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For many years we’ve talked about the importance of customer experience (CX). This has now evolved to business of experience (BX). But what exactly is the business of experience?

Business of experience moves companies beyond simply customer experience touchpoints to change across the entire company—from the C-Suite to operations—working together to deliver meaningful, authentic experiences. It’s about solving for human needs around a purpose. Where CX touches just a few pieces of the business (customer relationship management, front-end technologies, channel optimization, and marketing), BX includes those elements and others, such as business revenue impact, products and services, and the employee experience.

Before and after the pandemic

Pre-COVID, companies were already feeling the pressure on how to engage with customers in the new digital and social economy—especially as these customers compare them with customer experience pioneers, such as Uber and Amazon. The pandemic has made BX a topmost priority.

Our research among 1,500 global CEOs showed nearly 80% saying they would fundamentally change how they interact and build relationships with their customers—rethinking internal processes and operating models, not just customer experience touchpoints.

Post-COVID, every single experience has changed—how and what people buy, how and where they work, how they interact with others. These behaviors are here to stay. And it’s not just retailers and restaurants. Mobile payment services, for example, are changing. Companies like Venmo allow people to exchange money easily, even if they are not part of the same financial institution, without having to handle cash.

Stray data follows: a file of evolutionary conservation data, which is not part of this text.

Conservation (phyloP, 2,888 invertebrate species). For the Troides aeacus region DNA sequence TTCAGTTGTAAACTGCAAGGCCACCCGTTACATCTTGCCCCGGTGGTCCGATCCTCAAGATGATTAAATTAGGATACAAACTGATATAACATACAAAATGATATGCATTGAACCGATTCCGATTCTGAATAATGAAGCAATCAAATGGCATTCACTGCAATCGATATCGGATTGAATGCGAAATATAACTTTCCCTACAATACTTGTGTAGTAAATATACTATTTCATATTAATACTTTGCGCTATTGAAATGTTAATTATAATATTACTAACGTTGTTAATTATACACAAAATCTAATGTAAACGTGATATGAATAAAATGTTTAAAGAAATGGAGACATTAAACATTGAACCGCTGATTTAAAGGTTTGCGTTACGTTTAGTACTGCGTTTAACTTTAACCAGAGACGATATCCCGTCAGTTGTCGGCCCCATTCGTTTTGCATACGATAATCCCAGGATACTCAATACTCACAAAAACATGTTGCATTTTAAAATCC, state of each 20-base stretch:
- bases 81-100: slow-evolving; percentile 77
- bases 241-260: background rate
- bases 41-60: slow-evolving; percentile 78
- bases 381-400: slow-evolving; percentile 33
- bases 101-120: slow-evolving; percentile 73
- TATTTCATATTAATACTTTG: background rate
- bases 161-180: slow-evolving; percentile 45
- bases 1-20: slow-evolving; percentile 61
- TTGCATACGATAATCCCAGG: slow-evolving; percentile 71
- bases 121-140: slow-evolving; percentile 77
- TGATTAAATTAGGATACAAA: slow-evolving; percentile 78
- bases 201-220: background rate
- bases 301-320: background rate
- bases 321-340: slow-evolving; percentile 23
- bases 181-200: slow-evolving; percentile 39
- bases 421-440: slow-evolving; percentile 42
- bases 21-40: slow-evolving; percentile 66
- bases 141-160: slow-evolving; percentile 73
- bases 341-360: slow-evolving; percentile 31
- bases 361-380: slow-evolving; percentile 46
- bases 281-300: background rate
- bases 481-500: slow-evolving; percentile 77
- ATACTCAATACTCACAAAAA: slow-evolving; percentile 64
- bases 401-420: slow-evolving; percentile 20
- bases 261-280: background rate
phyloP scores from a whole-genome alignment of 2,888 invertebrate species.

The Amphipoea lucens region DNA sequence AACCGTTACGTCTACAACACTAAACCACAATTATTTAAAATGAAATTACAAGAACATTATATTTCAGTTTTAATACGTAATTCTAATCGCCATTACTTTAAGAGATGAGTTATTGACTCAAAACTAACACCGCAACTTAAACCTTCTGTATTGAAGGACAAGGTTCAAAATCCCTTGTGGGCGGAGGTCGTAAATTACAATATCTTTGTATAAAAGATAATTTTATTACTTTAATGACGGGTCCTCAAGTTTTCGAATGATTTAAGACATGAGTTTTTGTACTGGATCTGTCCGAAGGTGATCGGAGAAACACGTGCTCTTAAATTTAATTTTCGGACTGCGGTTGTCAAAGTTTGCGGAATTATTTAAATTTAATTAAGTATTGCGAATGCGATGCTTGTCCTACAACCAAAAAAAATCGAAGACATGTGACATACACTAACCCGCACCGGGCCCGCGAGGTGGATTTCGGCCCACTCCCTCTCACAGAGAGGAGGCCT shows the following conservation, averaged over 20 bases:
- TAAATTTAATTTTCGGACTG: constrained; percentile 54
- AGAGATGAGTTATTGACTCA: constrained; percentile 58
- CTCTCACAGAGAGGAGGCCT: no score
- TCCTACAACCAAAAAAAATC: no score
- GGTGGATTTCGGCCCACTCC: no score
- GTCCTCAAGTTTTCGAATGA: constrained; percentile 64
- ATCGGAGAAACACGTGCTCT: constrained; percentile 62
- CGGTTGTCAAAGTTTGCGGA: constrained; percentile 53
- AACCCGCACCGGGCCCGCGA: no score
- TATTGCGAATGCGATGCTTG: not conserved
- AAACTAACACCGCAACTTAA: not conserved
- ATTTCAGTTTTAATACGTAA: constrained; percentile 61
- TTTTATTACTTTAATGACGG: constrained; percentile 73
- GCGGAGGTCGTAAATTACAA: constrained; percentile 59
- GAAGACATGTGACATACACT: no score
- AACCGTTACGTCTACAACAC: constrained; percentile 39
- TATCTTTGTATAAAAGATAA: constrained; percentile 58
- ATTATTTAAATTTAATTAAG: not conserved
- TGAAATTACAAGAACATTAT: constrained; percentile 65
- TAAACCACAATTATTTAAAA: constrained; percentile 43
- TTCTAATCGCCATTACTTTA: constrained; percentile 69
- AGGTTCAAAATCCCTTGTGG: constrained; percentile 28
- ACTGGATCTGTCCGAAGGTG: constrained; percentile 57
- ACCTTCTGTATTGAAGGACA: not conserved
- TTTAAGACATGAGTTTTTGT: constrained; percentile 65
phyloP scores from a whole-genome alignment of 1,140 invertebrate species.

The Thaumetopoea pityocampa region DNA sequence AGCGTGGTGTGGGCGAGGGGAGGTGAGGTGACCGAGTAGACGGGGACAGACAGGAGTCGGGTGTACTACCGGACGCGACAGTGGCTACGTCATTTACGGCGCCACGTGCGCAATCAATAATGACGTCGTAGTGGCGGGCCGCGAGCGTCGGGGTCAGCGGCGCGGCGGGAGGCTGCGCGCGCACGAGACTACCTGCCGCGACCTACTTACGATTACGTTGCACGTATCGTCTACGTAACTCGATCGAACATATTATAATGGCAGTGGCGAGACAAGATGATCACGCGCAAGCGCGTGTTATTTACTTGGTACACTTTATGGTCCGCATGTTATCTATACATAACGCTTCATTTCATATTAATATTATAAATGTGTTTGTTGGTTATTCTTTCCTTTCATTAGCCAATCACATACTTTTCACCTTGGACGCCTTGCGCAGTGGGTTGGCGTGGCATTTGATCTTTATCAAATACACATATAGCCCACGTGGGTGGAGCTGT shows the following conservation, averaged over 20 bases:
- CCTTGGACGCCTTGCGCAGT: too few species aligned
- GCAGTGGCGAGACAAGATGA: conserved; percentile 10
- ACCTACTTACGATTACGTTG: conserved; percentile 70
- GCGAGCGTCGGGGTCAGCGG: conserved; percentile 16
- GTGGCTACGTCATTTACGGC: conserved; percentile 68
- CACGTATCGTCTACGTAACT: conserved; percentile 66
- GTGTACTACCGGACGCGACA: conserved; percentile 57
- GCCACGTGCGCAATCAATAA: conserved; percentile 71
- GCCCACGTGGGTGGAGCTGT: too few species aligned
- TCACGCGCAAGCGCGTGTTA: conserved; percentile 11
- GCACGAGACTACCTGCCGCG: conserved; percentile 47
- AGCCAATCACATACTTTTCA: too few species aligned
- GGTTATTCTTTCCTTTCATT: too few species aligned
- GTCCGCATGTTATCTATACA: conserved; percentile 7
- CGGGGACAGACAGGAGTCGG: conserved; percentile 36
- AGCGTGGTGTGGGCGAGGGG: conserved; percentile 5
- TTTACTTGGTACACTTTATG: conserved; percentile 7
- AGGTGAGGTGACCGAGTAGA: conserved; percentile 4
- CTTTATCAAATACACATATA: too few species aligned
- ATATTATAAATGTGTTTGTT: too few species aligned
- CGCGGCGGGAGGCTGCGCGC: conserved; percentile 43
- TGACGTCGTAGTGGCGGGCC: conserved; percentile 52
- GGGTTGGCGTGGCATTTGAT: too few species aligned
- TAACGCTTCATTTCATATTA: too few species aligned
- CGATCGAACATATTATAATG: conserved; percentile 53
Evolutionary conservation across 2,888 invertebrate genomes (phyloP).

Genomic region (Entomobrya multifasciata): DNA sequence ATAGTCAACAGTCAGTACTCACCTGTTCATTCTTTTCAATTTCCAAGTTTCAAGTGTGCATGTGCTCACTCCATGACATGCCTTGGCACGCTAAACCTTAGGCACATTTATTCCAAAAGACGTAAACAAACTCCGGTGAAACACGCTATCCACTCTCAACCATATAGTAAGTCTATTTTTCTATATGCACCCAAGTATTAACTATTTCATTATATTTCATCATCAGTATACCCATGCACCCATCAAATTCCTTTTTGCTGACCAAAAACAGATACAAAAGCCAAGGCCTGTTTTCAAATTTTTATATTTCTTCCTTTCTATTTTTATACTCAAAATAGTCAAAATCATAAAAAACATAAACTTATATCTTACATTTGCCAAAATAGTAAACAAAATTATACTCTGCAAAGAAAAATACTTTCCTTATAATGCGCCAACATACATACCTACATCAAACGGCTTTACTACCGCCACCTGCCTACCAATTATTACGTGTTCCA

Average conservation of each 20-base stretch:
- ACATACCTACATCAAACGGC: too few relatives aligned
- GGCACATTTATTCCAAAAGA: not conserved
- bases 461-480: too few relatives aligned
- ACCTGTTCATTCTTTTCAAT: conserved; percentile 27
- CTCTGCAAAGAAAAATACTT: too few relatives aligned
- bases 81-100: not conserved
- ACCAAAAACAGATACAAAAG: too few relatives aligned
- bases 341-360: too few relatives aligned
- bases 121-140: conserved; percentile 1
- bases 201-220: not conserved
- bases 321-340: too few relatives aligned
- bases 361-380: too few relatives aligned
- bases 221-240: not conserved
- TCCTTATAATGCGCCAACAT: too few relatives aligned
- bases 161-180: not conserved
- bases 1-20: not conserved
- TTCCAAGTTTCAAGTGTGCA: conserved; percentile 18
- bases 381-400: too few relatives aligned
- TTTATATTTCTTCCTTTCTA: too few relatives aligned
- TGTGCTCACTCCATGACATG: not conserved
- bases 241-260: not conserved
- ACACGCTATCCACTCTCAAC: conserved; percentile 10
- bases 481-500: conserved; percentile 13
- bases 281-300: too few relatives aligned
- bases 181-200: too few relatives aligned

Still, BX is a very fresh concept. And that’s good news. There’s a vast opportunity to redefine how you’re thought of by your customers. You have the chance to create new meaningful experiences for your customers and your employees. This experience-led approach is what we mean by the business of experience. Companies that focus their entire organization—from the C-suite down—on delivering exceptional customer experiences outperform their peers year over year.

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Companies that focus their entire organization around delivering exceptional experiences outperform their peers year on year. When CX is treated superficially as an app or a new website, that's when you get superficial returns.  

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Beyond the superficial

It’s not just about naming a VP of Customer Experience or kicking off a CX workstream. When CX is treated superficially as an app or a new website, you’ll see only superficial returns. We’ve had CEOs tell us they lack clarity on the ROI of CX. BX and delivering meaningful experiences are a boardroom’s concern. It ties back to every aspect of a company’s operations. Successful BX is about the following principles:

  1. Launching any new product, business or service with an understanding of the customers’ needs and pain points